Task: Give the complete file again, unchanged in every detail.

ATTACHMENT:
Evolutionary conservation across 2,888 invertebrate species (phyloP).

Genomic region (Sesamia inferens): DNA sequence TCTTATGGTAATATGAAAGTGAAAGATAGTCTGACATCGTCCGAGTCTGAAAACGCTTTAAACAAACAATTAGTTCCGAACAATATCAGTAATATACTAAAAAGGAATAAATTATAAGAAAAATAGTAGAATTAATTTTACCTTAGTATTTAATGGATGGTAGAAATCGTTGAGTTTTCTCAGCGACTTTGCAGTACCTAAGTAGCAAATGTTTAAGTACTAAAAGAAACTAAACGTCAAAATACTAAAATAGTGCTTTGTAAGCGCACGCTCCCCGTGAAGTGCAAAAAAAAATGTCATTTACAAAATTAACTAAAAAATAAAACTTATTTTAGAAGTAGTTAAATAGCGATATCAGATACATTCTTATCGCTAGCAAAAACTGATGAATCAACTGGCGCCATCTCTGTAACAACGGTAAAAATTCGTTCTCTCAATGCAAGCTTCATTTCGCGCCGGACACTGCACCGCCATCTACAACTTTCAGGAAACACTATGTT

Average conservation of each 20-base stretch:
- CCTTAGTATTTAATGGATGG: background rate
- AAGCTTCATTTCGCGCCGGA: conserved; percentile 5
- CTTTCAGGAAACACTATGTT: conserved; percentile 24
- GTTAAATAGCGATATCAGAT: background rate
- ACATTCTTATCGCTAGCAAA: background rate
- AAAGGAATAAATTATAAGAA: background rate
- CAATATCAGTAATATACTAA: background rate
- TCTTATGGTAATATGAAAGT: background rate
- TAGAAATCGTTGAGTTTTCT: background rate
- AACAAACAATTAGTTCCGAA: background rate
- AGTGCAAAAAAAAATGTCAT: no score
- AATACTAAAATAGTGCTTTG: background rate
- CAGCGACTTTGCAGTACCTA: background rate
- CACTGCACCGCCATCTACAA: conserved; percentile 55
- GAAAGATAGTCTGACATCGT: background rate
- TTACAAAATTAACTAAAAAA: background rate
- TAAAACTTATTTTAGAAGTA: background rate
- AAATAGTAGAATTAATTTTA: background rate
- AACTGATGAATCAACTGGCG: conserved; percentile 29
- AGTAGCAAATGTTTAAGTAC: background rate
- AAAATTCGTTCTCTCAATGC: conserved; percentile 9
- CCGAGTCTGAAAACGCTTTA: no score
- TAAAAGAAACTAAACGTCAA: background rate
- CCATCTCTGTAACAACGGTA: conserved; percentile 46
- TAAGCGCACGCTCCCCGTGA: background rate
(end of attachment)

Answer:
Evolutionary conservation across 2,888 invertebrate species (phyloP).

Genomic region (Sesamia inferens): DNA sequence TCTTATGGTAATATGAAAGTGAAAGATAGTCTGACATCGTCCGAGTCTGAAAACGCTTTAAACAAACAATTAGTTCCGAACAATATCAGTAATATACTAAAAAGGAATAAATTATAAGAAAAATAGTAGAATTAATTTTACCTTAGTATTTAATGGATGGTAGAAATCGTTGAGTTTTCTCAGCGACTTTGCAGTACCTAAGTAGCAAATGTTTAAGTACTAAAAGAAACTAAACGTCAAAATACTAAAATAGTGCTTTGTAAGCGCACGCTCCCCGTGAAGTGCAAAAAAAAATGTCATTTACAAAATTAACTAAAAAATAAAACTTATTTTAGAAGTAGTTAAATAGCGATATCAGATACATTCTTATCGCTAGCAAAAACTGATGAATCAACTGGCGCCATCTCTGTAACAACGGTAAAAATTCGTTCTCTCAATGCAAGCTTCATTTCGCGCCGGACACTGCACCGCCATCTACAACTTTCAGGAAACACTATGTT

Average conservation of each 20-base stretch:
- CCTTAGTATTTAATGGATGG: background rate
- AAGCTTCATTTCGCGCCGGA: conserved; percentile 5
- CTTTCAGGAAACACTATGTT: conserved; percentile 24
- GTTAAATAGCGATATCAGAT: background rate
- ACATTCTTATCGCTAGCAAA: background rate
- AAAGGAATAAATTATAAGAA: background rate
- CAATATCAGTAATATACTAA: background rate
- TCTTATGGTAATATGAAAGT: background rate
- TAGAAATCGTTGAGTTTTCT: background rate
- AACAAACAATTAGTTCCGAA: background rate
- AGTGCAAAAAAAAATGTCAT: no score
- AATACTAAAATAGTGCTTTG: background rate
- CAGCGACTTTGCAGTACCTA: background rate
- CACTGCACCGCCATCTACAA: conserved; percentile 55
- GAAAGATAGTCTGACATCGT: background rate
- TTACAAAATTAACTAAAAAA: background rate
- TAAAACTTATTTTAGAAGTA: background rate
- AAATAGTAGAATTAATTTTA: background rate
- AACTGATGAATCAACTGGCG: conserved; percentile 29
- AGTAGCAAATGTTTAAGTAC: background rate
- AAAATTCGTTCTCTCAATGC: conserved; percentile 9
- CCGAGTCTGAAAACGCTTTA: no score
- TAAAAGAAACTAAACGTCAA: background rate
- CCATCTCTGTAACAACGGTA: conserved; percentile 46
- TAAGCGCACGCTCCCCGTGA: background rate